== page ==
Cyclescheme How to: Buy the right sized bike for your commute

Cyclescheme, 18.08.2016

Cyclescheme How to: Buy the right sized bike for your commute

The most important quality in any bike is that it fits you. Here's how to avoid buying one that's too big or too small.

To be comfortable to ride, your bike must be approximately the right size. Approximately is close enough because most bikes come in just three to six different sizes. You fine-tune the fit by adjusting the position of the saddle and handlebar, but it needs to be in the right ballpark to begin with.

There are three basic criteria for a correctly-sized bike, all of which you can determine without expert knowledge: the top tube must be low enough for you to stand over it; the saddle's position must allow you to pedal comfortably; and the handlebar's position must suit you. There's some leeway with these dimensions, as we all have a 'fit window' within which we can be comfortable. The dimensions will vary between bike types – for example, a road bike has a different handlebar position from a roadster.

Magic numbers?

Take with a pinch of salt any bike-fitting formulas that depend on static body measurements, such as your inside leg length. These formulas tend to be extrapolations from bike dimensions that seemed to work for young professional racing cyclists on road bikes. Middle-aged cycle commuters on hybrids were not consulted.

There is a better, but not infallible, way to estimate whether a given bike should fit. It's based on the fact that a manufacturer's medium size bike in any range is designed to fit Mr Average or (if it's a women's specific bike) Ms Average. Manufacturers can sell more bikes if their average size model fits the average cyclist, because there are more people in the middle of the height bell curve.



Bike size means seat tube length. While the effective top tube length is a better indication of whether a bike will fit, seat tube length is the de facto standard. So 54cm bike is one whose seat tube is 54cm long.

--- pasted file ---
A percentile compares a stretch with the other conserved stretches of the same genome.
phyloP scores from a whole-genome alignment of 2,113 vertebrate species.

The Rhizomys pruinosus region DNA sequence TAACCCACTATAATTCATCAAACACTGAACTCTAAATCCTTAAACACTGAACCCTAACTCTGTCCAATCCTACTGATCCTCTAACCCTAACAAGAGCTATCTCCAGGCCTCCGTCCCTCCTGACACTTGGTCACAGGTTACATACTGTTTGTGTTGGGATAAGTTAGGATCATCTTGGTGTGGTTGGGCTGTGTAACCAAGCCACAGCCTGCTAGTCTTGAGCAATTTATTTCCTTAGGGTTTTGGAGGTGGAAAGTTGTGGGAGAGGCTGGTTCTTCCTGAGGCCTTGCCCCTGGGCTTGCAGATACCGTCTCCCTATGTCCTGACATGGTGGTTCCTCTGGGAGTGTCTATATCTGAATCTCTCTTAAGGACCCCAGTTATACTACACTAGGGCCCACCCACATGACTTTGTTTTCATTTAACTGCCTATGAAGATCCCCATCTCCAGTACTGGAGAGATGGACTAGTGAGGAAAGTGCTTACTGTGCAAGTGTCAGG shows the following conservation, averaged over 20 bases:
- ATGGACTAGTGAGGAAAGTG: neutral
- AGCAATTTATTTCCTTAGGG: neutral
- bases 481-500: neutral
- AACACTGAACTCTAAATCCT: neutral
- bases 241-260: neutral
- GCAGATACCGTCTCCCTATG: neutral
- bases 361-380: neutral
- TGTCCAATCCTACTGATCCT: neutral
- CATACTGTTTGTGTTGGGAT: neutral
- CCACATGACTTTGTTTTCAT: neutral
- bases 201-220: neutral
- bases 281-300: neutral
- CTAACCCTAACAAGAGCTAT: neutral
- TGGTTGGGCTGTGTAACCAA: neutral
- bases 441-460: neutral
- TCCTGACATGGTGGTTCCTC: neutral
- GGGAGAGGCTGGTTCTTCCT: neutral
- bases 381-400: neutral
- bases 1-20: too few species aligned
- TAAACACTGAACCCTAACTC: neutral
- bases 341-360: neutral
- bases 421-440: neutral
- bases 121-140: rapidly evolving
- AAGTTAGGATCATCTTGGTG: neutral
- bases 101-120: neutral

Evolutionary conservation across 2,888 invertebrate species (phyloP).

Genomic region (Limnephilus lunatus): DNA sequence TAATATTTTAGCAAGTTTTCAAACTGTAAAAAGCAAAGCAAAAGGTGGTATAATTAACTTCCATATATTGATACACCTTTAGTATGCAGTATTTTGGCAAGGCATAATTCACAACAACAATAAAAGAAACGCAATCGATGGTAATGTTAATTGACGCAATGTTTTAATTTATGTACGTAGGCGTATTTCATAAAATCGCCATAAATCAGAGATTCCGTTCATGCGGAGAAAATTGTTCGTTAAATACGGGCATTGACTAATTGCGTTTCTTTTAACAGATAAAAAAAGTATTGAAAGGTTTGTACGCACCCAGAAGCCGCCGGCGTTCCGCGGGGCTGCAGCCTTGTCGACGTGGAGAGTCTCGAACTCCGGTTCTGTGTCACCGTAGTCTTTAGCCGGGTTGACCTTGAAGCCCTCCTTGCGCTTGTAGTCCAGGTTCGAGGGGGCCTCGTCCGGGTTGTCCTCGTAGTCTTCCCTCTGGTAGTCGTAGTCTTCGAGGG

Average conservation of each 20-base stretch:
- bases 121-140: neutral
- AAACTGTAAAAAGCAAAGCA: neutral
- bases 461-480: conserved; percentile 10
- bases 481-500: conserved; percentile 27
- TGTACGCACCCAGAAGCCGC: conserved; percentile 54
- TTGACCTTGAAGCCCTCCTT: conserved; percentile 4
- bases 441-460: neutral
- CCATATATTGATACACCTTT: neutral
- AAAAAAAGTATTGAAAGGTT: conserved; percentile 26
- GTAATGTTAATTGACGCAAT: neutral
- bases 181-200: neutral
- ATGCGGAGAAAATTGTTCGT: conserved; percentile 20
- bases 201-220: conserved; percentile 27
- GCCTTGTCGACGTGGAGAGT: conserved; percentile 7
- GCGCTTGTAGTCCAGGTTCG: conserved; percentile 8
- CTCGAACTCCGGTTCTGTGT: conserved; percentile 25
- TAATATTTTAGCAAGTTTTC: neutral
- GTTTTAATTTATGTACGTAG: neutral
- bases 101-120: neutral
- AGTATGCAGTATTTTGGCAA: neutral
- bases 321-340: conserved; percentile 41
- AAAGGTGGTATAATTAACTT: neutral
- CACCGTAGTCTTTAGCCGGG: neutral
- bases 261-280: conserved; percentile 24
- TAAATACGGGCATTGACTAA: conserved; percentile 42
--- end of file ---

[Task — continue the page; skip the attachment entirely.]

You and Mr Average

The average size bike in a range is the one listed as Size M or, if not designated as such, the arithmetic mean of the different sizes. To find that, add the sizes of the different models together and divide by the number of different sizes. So if a bike comes in 50, 52, 54, 56, 58 and 60cm sizes, the mean is 55cm. Mr Average should fit size M or a notional 55cm model.

To determine which size fits you, you need to compare yourself against Mr Average – unless you're buying a women's specific bike, in which case you'll compare yourself to Ms Average.  Mr Average is about 176cm (5ft 9in), while Ms Average is about 162cm (5ft 4in). If you are average height, simply pick size M or the nearest size to the mean. When the mean is the middle of two sizes, either should fit, given some fine-tuning.

If you are not Mr (or Ms) Average, the important thing to know is that bike sizes vary half as much as height. To find the size that should fit you, add or subtract half the difference you are taller or shorter than average height to the size of the average bike. So if you are 180cm tall and the mean or size M model is 55cm, you want the 57cm model; 180cm minus 176cm, divided by two, is 2cm, which you're adding because you're taller. If you are 160cm tall and are buying from the same range, you want the 47cm model.

This method will get you a bike that's approximately the right size. Depending on your proportions, flexibility, or preferences, you might be happier on a bike that's one size either side.

Go shopping

You can't beat visiting a bike shop in person to try a bike for size. Many shops will let you have a short test ride and some will offer a bike-fitting service. If you can't leave the shop with the bike, or don't want to pay for a bike fit, you can still get a good idea of whether a bike will fit you. Stand over the bike first. Got clearance? Good.

Now put the saddle to approximately the right height. You'll need someone to hold the bike steady for this. Put the heel of one foot on the pedal and backpedal until the cranks are in line with the seat tube. Your extended leg should be just straight. Adjust saddle height until it is. When you pedal normally, using the ball of your foot, there will be a slight bend in your leg at maximum extension.

Finally, check the handlebar position. Sitting on the correctly-adjusted saddle, take your hands off the grips (flat bar) or brake hoods (drop bar) and hold them loosely behind your back without changing the angle of your torso. If you can sit there comfortably, your handlebar position is okay; if you can't, you'll probably be carrying too much weight on your hands when you're cycling, which will lead to aches and pains. Try again with the stem in its highest position on the steerer and/or flipped over to provide more rise. No luck? You may need a shorter, higher-rise stem. Sliding the saddle back on its rails can help too, as a forward saddle position tends to tilt you forwards. If nothing works, you may need a different style of bike entirely.


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